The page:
Among all renewable sources of energy, solar has a huge potential for power generation in Maharashtra. There are 250-300 days of clear sun with available average radiation of 4 to 6 kWh/sq. metre over a day. However, in a significant development that took place earlier this year, the Maharashtra State Electricity Distribution Company Limited (MSEDCL) proposed considerable grid support charges (GSC) for net metering rooftop solar systems with a capacity of over 10 kW in the state.
In their petition to the Maharashtra Electricity Regulatory Commission (MERC), they said that though net metering helps in meeting renewable purchase obligations (RPO) targets, the adverse impact of net metering is much more on other consumers of MSEDCL due to the under-recovery of its infrastructure costs for such systems.
They added that rooftop solar systems reduce the utilization of MSEDCL’s distribution network and disrupt power planning and cause the stranded tied-up capacity of generation. Consequently, net metering consumers ended up paying much lower charges for the network and generation capacity that was earlier set up for all consumers.
The state DISCOM further argues that this burden of unrecovered expenses gets passed on to other consumers of MSEDCL. A part of the fixed cost is being recovered through wheeling charges on a per-unit basis. Solar energy is generated during the daytime, and after self-consumption by the consumer, the balance of the electricity is fed into the grid. Due to its combined impact, the utility has to back down thermal generation but is obligated to pay the same fixed cost to generators. When there is no solar generation (evening, seasonal change, a technical problem in the system, etc.), the consumer draws full power as required from the grid and the utility has to keep the network and generators ready to feed this demand. The consumer is using the grid as a storage system for his solar rooftop arrangement under net metering and at the same time loading the balance of the costs on other consumers of the distribution utility such as generators fixed cost and infrastructure cost recovery. So, the burden of such unrecovered expenses from net metering systems is passed on to the other consumers of MSEDCL.
The state’s net metering regulations 2019 say that consumers having a sanctioned load up to 10 kW will be exempted from the payment of grid support charges for net metering systems. This is why MSEDCL says that this loss from the exemption should be recovered from the consumers having a sanctioned load above 10 kW to avoid the burden on the consumers who do not have net metering.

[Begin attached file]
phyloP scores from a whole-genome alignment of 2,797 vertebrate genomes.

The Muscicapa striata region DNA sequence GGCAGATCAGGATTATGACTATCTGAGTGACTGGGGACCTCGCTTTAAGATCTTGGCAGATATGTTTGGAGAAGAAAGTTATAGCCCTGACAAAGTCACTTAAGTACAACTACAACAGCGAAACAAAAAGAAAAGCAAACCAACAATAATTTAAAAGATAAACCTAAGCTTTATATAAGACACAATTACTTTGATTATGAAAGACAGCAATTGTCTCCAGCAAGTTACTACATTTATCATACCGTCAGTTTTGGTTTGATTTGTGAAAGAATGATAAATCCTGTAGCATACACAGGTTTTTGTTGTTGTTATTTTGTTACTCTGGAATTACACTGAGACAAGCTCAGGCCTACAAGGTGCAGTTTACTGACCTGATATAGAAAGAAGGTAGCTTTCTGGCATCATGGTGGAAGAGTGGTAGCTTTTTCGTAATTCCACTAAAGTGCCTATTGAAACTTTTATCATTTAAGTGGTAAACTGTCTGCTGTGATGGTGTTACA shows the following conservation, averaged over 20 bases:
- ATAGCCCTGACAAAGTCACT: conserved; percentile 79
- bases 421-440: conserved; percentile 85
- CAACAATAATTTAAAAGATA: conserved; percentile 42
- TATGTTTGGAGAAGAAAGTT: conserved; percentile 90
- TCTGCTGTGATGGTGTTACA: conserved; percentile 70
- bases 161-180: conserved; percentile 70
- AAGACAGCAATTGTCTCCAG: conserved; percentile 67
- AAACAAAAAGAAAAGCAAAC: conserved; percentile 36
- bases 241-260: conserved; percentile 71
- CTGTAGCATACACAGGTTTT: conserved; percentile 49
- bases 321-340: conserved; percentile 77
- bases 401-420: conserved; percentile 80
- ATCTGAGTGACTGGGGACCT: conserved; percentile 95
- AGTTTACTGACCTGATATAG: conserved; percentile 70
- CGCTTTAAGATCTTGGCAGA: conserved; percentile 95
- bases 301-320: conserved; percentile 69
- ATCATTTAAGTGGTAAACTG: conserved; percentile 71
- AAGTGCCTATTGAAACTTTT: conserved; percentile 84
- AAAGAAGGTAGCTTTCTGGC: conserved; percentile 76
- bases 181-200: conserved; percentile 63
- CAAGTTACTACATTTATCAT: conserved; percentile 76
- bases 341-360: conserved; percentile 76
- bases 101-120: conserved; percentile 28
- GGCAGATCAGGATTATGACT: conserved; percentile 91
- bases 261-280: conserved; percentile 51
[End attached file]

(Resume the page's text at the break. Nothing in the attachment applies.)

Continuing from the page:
Their charges range from INR 4.46 (~$0.06)/kWh to INR 8.66 (~ $0.12)/kWh for domestic consumers and between INR 5.06 (~ $0.07)/kWh and INR 8.76 (~ $0.12)/kWh for commercial consumers. They have also proposed additional fixed/demand charges for rooftop solar consumers who do not opt for net metering or net billing.
Solar installation companies in the state said that if this draft regulation gets approved and implemented, it will result in the death of the rooftop solar industry in the state.
“Developers should challenge the constitutionality of provision which permits MSEDCL to levy grid support charges before High Court. Developers will have to differentiate their case from captive power plants for which APEX Court and Appellate Tribunal have validated grid support charges/parallel operation charges. MERC should not be permitted to do indirectly what it cannot do directly. The bare reading of charges proposed by MSEDCL reflects that it is creating an unreasonable restriction on solar rooftop consumers from installing solar rooftop.”Aditya K Singh
An advocate at HSA Advocates
MERC has since made a series of announcements for rooftop solar markets in the state. In April, it has accepted the demand from MSEDCL to levy grid usage charges on all new installations over 10 kW capacity but only once total installed capacity in the state exceeds 2,000 MW (current estimates are 810 MW). They also approved lower grid usage charges at INR 0.72-1.16/kWh as opposed to INR 3.60-8.76/kWh which was originally sought by MSEDCL.
“As we are seeing around the world, unless utilities take the lead and embrace the shift of power generation from fossil fuel to renewables, they will eventually become obsolete as solar and battery storage costs continue to come down.”Raj Prabhu
CEO of Mercom Capital Group
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Summarized from Mercom India